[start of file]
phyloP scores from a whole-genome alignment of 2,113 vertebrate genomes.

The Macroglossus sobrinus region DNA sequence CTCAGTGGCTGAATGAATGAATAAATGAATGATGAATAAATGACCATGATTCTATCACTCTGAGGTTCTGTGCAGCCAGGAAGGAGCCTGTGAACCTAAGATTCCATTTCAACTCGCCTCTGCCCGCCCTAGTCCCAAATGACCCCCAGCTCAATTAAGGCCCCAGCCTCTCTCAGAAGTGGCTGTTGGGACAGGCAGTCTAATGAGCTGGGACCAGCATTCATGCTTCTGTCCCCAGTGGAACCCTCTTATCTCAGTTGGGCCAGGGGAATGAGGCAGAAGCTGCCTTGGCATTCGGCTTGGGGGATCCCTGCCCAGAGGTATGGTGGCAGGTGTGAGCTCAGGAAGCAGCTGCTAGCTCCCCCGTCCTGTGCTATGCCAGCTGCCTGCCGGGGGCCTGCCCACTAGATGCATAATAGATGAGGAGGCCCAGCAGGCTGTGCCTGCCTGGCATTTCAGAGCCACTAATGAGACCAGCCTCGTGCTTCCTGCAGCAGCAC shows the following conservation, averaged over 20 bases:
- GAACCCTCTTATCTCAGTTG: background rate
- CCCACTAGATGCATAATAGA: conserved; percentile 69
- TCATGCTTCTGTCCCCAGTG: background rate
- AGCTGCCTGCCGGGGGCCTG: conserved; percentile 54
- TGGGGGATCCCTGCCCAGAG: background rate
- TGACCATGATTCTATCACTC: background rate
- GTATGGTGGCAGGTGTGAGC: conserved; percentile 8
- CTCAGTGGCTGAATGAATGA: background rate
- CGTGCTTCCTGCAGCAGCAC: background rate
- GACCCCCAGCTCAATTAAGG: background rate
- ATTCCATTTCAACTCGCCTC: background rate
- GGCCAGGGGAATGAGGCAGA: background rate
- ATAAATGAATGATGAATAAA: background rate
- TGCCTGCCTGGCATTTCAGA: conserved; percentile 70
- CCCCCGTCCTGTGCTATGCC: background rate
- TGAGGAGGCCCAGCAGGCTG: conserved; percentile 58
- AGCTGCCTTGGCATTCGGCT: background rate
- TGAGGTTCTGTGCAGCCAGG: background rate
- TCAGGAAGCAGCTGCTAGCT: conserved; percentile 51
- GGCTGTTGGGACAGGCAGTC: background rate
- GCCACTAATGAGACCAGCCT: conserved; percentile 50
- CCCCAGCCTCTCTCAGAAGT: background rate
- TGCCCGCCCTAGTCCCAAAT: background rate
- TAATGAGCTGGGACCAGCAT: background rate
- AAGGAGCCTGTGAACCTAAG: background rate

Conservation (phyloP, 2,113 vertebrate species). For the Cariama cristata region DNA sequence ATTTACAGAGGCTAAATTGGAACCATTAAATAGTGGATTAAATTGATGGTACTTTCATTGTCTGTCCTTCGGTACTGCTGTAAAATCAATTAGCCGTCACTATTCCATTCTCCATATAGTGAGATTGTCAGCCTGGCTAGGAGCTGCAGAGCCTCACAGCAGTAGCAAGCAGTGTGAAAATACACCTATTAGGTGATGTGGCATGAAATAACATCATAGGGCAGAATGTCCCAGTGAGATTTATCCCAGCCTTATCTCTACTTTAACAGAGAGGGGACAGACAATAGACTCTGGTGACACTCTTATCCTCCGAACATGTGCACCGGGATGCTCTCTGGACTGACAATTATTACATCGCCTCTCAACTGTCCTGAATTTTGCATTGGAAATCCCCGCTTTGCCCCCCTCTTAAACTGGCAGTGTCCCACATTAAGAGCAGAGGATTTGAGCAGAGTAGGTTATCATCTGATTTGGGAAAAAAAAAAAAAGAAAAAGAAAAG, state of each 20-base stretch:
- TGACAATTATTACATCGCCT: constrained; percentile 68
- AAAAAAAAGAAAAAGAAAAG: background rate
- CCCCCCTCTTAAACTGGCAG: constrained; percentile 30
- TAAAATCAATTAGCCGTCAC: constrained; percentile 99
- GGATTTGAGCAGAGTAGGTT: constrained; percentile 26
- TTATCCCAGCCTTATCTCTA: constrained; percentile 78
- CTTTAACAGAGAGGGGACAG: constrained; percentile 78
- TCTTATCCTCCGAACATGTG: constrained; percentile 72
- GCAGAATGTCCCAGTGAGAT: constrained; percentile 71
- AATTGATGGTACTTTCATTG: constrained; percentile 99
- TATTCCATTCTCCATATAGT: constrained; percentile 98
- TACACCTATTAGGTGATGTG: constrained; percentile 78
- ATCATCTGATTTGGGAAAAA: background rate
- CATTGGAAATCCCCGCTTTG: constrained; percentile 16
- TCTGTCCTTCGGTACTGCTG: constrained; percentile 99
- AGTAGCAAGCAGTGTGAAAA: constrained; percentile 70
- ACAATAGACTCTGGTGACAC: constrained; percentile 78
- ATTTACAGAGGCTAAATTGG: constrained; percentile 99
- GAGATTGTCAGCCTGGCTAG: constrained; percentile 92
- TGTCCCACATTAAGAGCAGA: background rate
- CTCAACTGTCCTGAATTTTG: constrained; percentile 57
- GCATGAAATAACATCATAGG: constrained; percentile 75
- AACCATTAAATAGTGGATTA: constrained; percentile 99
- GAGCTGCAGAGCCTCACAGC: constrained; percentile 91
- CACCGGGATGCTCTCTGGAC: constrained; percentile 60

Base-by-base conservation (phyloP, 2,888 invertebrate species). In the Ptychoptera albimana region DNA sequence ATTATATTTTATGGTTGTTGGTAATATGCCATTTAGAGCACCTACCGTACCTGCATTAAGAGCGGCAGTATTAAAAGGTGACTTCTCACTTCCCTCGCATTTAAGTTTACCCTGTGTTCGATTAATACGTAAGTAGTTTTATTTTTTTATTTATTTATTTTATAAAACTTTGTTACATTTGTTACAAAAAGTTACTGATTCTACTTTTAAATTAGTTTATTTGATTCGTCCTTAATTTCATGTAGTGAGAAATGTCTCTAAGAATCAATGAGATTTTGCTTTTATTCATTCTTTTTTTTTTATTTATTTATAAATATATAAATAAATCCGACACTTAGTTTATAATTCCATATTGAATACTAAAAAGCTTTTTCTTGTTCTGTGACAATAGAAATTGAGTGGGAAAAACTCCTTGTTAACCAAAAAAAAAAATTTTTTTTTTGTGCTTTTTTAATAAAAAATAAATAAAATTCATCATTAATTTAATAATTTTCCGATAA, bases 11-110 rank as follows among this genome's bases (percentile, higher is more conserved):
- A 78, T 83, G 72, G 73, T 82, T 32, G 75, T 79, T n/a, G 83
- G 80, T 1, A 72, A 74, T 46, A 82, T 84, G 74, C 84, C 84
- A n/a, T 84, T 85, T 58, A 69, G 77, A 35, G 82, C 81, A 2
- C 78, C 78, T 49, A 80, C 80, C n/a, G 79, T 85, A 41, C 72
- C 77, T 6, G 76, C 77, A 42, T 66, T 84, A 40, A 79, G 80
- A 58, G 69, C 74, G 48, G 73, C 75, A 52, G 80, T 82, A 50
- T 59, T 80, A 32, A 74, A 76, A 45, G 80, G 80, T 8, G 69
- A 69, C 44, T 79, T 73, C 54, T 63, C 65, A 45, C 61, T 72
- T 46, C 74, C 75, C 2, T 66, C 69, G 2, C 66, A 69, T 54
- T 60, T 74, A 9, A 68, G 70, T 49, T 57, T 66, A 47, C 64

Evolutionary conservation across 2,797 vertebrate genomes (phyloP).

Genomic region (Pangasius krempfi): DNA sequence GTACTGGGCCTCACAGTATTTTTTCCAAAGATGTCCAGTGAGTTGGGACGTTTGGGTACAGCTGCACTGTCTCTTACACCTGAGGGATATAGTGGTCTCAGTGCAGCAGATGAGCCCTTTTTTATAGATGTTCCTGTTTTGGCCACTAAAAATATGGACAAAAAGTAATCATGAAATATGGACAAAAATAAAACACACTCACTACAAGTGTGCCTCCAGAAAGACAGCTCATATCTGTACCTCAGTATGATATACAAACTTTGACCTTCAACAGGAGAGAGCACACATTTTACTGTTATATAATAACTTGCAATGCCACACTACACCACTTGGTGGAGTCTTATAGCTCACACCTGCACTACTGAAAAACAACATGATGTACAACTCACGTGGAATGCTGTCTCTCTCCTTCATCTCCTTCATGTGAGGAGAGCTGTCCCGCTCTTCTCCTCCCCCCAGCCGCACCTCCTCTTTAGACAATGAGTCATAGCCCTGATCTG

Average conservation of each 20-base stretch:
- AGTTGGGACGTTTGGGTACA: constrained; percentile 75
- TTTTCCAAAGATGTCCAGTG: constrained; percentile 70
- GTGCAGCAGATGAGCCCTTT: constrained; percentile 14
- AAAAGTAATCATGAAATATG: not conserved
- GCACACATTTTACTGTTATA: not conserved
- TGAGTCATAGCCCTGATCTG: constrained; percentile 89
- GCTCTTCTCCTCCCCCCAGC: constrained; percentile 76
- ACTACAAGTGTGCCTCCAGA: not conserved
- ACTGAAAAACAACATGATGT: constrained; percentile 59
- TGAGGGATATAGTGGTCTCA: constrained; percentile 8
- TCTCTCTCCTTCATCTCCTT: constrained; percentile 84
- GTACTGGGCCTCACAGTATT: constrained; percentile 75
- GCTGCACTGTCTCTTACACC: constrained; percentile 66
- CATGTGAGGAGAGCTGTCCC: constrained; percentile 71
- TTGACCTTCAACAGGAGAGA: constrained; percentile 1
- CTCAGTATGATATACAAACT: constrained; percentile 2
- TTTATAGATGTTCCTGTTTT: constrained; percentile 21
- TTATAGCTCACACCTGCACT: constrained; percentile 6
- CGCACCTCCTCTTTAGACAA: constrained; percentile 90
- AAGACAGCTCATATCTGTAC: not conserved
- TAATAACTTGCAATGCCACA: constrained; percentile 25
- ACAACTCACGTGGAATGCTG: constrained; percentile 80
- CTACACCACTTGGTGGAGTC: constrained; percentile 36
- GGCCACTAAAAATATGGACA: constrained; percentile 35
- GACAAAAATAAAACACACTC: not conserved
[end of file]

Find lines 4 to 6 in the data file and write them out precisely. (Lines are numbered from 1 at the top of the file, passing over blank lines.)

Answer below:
- CCCACTAGATGCATAATAGA: conserved; percentile 69
- TCATGCTTCTGTCCCCAGTG: background rate
- AGCTGCCTGCCGGGGGCCTG: conserved; percentile 54